Lydy is another guy who came in as an unheralded recruit. A one-time Indiana State Champion, Lydy posted a 5-4 redshirt campaign, and a 16-19 redsgurt freshman season as Purdue’s starting 174 lber last year. This year, it seems he has finally come into his own compiling a 29-10 record, with all of his losses coming to ranked wrestlers. Lydy has slew of ranked wins of his own including a decision over former All-American, North Carolina’s, Ethan Ramos, and two wins over super talented redshirt, Nebraska’s Mikey Labriola. Regardless of if Lydy finds himself on the podium in March, the Boilermaker will be one of the most improved college wrestlers this season.
184: #8 Taylor Venz RS Fr. Nebraska
Venz was the #96 recruit on the 2016 big board. His redshirt season looked promising coming in at 26-4, but upon closer reflection, only one of those wins was against D1 competition and two of his losses came to non D1 opponents. This season he is 20-5 with all five losses coming to top 10 opponents. Venz has three top ten wins of his own and three top 20 wins as well. He has shown he has the ability to pin top opponents including CMU’s #16 Jordan Ellingwood and UNI’s #11 Drew Foster. If Venz’s progression continues, he will be a monster by the end of his career.
197: #7 Shakur Rasheed RS Jr. Penn State
Two years ago Shakur Rasheed was a 165 pounder. While showing flashes of brilliance during his redshirt freshman campaign it became abundantly clear that the cut was wearing on him, and he would fade in the third period. His redshirt sophomore season he bumped up to 174 and had a strong 5-1 start to the season before suffering an injury. This season Rasheed looked like he was a man without a spot, with returning national champs occupying 165-184 for the Nittany Lions. Rasheed bumped all the way up to 197 where he was third on the depth chart to three time round of 12er Matt McCutcheon and former Junior World Team member, Anthony Cassar. Rasheed managed to earn the spot on the strength of his prolific pinning ability. This season he is 18-2 with eight pins, three of which are against top 20 opponents. His two losses came very early in the season at open tournaments to Kent State’s Kyle Conel, and Cornell’s #1 Ben Darmstadt. Rasheed earned his spot on this list by working his way up from third string to starter and national title contender.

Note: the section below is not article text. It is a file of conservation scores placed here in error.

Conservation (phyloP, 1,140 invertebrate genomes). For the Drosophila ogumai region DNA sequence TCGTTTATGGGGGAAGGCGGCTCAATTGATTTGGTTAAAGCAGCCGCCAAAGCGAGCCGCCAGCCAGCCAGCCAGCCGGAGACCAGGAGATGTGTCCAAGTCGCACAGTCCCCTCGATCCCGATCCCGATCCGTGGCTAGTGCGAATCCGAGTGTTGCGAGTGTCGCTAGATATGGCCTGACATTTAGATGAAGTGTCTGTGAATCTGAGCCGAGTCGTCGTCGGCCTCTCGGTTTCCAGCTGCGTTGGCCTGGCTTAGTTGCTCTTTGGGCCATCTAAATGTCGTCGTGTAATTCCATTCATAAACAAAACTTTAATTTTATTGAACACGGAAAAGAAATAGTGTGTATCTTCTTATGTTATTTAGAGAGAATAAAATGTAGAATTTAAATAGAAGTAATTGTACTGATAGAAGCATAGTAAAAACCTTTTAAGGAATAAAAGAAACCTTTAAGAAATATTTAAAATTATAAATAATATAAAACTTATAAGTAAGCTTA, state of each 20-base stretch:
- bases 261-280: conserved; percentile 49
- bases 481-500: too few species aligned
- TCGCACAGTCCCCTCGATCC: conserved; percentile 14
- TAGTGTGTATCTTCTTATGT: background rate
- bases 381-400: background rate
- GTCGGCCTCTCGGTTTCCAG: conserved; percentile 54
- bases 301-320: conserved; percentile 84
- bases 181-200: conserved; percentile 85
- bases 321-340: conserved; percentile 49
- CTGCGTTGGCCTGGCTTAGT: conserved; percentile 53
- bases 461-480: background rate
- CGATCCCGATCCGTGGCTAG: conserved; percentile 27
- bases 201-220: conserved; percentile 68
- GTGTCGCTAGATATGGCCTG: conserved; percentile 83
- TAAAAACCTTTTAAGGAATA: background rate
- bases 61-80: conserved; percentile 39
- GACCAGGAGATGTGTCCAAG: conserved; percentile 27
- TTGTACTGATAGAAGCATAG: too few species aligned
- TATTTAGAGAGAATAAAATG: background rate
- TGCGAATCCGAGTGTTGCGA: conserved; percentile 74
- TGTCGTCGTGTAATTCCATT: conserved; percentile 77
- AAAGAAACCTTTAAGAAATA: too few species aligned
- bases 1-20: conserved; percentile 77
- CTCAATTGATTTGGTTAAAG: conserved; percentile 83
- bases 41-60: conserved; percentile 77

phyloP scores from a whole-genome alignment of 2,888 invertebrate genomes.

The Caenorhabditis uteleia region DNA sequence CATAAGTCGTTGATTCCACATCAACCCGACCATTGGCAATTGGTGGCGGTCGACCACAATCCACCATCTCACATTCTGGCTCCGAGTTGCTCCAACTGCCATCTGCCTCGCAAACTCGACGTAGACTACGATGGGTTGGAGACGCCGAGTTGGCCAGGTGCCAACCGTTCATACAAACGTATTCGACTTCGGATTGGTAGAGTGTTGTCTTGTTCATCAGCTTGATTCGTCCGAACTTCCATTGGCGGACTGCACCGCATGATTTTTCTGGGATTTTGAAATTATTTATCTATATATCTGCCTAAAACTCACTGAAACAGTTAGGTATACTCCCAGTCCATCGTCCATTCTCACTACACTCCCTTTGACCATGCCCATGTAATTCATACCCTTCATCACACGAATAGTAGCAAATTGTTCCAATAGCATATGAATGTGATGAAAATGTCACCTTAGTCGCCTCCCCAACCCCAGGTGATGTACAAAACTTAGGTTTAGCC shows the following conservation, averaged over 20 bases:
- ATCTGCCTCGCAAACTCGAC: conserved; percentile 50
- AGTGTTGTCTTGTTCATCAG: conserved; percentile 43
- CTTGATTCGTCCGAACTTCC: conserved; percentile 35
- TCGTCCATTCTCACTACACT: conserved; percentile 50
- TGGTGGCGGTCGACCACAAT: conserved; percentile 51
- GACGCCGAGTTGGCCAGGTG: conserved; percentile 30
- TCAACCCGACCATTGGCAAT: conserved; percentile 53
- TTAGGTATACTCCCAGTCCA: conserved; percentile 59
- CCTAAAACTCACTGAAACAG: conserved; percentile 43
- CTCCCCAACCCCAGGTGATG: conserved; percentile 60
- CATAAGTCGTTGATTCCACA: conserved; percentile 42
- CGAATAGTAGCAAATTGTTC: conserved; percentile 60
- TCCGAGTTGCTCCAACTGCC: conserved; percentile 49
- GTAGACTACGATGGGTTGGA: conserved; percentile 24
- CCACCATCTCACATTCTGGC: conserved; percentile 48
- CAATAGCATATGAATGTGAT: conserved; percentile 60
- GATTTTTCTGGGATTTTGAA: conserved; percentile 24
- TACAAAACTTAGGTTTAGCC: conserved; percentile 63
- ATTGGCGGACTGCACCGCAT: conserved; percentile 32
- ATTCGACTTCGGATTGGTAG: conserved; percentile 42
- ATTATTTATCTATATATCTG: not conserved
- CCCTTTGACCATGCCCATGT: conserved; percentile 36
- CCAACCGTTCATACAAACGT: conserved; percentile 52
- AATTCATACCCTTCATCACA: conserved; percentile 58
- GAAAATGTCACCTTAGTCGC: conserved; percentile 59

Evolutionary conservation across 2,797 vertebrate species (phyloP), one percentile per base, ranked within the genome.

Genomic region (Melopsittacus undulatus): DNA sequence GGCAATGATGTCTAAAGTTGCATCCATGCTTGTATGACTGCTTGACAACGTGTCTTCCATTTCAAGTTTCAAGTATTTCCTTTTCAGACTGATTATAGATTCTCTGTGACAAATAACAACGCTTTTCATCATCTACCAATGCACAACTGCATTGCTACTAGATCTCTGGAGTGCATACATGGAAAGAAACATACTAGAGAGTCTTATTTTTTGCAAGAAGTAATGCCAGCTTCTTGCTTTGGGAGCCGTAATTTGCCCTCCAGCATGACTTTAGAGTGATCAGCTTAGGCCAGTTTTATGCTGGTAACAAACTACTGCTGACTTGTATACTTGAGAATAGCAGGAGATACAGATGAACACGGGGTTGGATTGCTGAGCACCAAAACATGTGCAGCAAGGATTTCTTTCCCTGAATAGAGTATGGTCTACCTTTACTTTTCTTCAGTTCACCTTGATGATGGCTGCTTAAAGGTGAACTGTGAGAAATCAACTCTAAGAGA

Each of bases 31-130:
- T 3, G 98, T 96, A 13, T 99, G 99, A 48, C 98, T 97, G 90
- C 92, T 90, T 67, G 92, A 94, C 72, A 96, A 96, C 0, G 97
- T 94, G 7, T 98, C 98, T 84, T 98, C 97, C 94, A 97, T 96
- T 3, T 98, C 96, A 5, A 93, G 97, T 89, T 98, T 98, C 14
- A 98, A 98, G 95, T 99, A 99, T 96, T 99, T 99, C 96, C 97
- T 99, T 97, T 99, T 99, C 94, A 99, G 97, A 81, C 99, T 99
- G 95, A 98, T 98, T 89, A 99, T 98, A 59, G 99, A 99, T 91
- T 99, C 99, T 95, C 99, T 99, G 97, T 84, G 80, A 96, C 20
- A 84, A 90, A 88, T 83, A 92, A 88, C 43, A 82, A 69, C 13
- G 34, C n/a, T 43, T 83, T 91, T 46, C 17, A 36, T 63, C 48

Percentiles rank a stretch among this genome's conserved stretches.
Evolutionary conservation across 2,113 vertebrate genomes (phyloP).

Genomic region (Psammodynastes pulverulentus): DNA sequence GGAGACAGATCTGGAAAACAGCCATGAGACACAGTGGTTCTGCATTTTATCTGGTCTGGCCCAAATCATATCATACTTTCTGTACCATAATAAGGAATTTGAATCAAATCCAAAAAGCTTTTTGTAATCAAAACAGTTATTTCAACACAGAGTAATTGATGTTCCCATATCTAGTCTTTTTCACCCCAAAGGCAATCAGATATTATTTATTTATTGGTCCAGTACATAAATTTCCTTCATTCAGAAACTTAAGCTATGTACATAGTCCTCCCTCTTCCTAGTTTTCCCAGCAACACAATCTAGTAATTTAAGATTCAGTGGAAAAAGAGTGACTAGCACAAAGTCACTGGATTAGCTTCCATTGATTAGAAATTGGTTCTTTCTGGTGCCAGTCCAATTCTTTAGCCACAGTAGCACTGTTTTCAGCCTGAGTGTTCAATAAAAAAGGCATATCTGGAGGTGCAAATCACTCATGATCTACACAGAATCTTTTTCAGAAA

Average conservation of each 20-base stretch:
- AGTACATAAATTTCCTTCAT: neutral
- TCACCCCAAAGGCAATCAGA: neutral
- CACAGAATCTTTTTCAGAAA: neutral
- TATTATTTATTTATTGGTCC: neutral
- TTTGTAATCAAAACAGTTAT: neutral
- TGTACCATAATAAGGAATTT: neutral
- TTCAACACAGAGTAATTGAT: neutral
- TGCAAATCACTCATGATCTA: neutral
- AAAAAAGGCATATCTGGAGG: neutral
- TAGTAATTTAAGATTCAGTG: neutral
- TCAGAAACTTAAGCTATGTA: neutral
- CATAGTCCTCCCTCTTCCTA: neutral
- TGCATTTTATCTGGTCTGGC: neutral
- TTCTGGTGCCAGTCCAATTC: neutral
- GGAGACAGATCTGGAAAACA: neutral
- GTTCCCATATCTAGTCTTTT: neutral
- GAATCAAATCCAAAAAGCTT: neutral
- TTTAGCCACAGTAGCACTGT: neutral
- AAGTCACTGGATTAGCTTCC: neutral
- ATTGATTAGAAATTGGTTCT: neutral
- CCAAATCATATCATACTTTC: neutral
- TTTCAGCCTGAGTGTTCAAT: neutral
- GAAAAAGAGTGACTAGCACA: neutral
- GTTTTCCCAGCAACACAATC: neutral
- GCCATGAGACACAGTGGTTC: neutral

285: Michael Boykin Sr. NC State
Boykin has had an interesting career arch. He spent his first two seasons as a massive 197 lber. As a true freshman he put together an 18-11 record, but failed to qualify for NCAAs. As a sophomore he matched his record going 18-11 again, but this time qualifying for and winning a match at NCAAs. As a junior he bumped up to heavyweight and had his best season record wise going 19-9. However, he could not beat out Sr. Mike Kosoy for the starting spot, and lost a year of eligibility because he competed attached for the Wolfpack. This season he seemed to be in a similar situation with NC State’s former 197, now heavy, Malik McDonald. Boykin lost to McDonald 4-3 in sudden victory at the Journeymen Classic, and seemingly lost the battle for the starting spot. However, a month later he earned the spot back at the Southern Scuffle defeating Penn State’s #3 Nick Nevills and Stanford’s #7 Nathan Butler. Boykin now has the opportunity to end his career on the podium in Cleveland this March, which at the beginning of the season didn’t look like it was going to be a possibility.
Tag(s): Wrestler for Life